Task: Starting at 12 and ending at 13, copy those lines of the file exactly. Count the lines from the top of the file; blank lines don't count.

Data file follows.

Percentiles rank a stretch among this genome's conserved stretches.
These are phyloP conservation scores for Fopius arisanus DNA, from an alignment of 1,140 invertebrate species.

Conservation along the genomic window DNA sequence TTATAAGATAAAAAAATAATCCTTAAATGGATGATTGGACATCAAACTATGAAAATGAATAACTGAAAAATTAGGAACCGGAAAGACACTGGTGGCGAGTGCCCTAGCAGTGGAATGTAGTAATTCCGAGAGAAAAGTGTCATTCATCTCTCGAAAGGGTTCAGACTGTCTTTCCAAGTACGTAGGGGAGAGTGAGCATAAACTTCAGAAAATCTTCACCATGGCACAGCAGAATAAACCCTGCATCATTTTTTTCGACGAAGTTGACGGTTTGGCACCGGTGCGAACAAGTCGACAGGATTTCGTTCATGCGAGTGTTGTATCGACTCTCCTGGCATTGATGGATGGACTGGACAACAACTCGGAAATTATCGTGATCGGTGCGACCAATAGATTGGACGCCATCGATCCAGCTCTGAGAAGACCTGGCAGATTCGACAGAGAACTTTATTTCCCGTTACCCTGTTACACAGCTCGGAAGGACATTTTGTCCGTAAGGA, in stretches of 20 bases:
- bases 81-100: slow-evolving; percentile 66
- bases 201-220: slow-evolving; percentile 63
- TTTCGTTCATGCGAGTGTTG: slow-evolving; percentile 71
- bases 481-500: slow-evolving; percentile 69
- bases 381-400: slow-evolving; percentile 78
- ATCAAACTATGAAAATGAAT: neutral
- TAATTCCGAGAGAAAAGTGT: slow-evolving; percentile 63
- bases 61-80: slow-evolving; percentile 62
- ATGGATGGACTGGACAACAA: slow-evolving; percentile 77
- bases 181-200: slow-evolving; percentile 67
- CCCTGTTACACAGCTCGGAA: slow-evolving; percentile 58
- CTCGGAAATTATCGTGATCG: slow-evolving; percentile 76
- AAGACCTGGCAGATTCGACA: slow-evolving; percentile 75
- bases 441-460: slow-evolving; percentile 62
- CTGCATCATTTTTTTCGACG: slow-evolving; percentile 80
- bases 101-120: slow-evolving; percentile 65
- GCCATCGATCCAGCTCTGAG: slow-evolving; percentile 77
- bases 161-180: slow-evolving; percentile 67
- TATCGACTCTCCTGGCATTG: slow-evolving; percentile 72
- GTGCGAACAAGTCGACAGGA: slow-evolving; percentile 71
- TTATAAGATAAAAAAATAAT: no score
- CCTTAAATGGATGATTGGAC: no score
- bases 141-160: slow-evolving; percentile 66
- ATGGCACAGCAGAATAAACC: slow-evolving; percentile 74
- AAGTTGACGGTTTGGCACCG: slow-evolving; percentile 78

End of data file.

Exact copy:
- ATGGATGGACTGGACAACAA: slow-evolving; percentile 77
- bases 181-200: slow-evolving; percentile 67